The attorney defending a Mexican restaurant owner against allegations of trademark violation by a Cheyenne-based fast food chain argued in new court filings that Taco John’s is a “corporate bully” that is unafraid to appropriate Mexican culture.
In April, Cheyenne-based Taco John’s International, Inc. and Spicy Seasonings LLC sued Minnesota-based Mexican restaurant Taco Chon, accusing owner Juan Ramos of infringing on Taco John’s trademark of its name.
Both restaurants filed summaries of their cases and positions in U.S. District Court in Minnesota on June 8, with Ramos’ attorney detailing the restaurant owner’s struggle to come to America and make his dream come true.
The attorney detailed Ramos’ childhood in Jalisco, Mexico, when he helped his parents with a food cart that they ran in the 1980s.
He saw them struggling financially and wanted to do anything he could to support them.
“Similar to the famous scene in ‘My Cousin Vinny…’ ‘No self-respecting Southerner would ever eat instant grits,’ the true Mexican taco consumer knows that a good taco is the marriage of the perfect meat and the perfect salsa made from scratch,” Ramos’ attorney wrote.
“Ramos vowed and became driven holding his promise to his mother that he would one day have a Mexican grill restaurant in the United States named ‘Taco Chon’ and that she would never be short on money for groceries ever again,” he said.
Taco John’s attorneys argued that the use of the name “Taco Chon” by Ramos dilutes the capacity of the Taco John’s trademark to distinguish the goods and services of its restaurants, regardless of competition.
There are 57 Taco John’s restaurants in Minnesota.
Taco John’s attorneys also said that the two restaurants were similar, a claim Ramos’ attorney heavily contested.
Ramos’ attorney argued the name of his client’s restaurant is taken from a nickname given to his father, “Don Chon,” as he would dress up as a character of the same name from a popular 1970s Mexican TV series, “Los Polivoces.”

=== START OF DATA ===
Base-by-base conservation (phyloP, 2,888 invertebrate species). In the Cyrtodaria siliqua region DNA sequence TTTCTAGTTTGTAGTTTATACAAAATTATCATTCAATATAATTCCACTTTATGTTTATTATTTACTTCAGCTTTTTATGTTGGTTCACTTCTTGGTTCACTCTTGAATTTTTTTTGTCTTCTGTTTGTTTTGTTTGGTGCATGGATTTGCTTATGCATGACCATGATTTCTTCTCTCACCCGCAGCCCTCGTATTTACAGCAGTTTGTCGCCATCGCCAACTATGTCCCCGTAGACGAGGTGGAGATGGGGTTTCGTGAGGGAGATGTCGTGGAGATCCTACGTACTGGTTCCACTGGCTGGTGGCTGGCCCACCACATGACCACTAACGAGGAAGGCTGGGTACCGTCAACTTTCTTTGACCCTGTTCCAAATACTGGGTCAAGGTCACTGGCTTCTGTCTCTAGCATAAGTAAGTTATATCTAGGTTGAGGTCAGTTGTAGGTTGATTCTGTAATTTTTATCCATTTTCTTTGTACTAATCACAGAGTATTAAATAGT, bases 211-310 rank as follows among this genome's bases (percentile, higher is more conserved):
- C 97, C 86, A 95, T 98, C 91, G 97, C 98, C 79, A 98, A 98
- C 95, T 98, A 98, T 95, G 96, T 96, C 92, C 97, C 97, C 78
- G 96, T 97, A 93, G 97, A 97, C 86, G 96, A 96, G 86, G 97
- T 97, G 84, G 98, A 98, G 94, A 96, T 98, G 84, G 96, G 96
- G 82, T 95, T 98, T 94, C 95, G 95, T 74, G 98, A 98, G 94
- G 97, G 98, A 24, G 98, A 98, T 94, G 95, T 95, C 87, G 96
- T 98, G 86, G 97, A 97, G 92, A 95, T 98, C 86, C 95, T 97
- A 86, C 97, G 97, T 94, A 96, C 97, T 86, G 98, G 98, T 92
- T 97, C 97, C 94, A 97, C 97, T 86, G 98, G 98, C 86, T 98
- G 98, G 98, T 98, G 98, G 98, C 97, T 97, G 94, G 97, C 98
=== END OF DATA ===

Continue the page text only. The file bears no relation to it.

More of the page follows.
The Taco Chon attorneys said that fast food restaurant Taco John’s could not come up with sufficient evidence to show that it has been confused with the full-service Mexican restaurant.
“Taco Chon Mexican Grill is no ‘junior user’ of any [trademark] as Ramos’ family were occupants of the Mexican culture long before Taco John’s landed on Wyoming rock,” Ramos’ attorney said.
Taco John’s accused Ramos of opening two quick-service Mexican cuisine restaurants similar to Taco John’s under the name “Taco Chon” within 5 miles of Taco John’s restaurants in Minnesota, which is “likely to cause confusion, mistake or deception.”
Taco Chon has locations in St. Cloud, Minnesota, which is just over 1 mile away from a Taco John’s, and Burnsville, Minnesota, which is 4 miles away from a Taco John’s franchise.
Ramos’ attorney argued that Taco John’s “West Mex” could never be confused for authentic Mexican cuisine, which is what Ramos serves at his restaurants. He added that Taco Chon was not a fast food restaurant like Taco John’s, but a Mexican grill that offers sit-down dining and alcoholic beverages.
Ramos’ attorney asked for damages from Taco John’s in a sum of at least $150,000 to compensate Ramos for all monetary and/or economic harm, along with non-monetary harm, resulting from the lawsuit, citing Ramos’ depression and anxiety stemming from the case.
Taco John’s is no stranger to filing lawsuits to protect its trademarks.
The company has sent “cease and desist” letters to other restaurants over their use of the slogan “Taco Tuesday,” which it trademarked in 1989.
In 2006, Taco John International sued Taco Del Mar, alleging one of its restaurants in Colorado used the slogan to advertise its Tuesday specials.
The lawsuit was dismissed at the request of all parties three months after it was filed.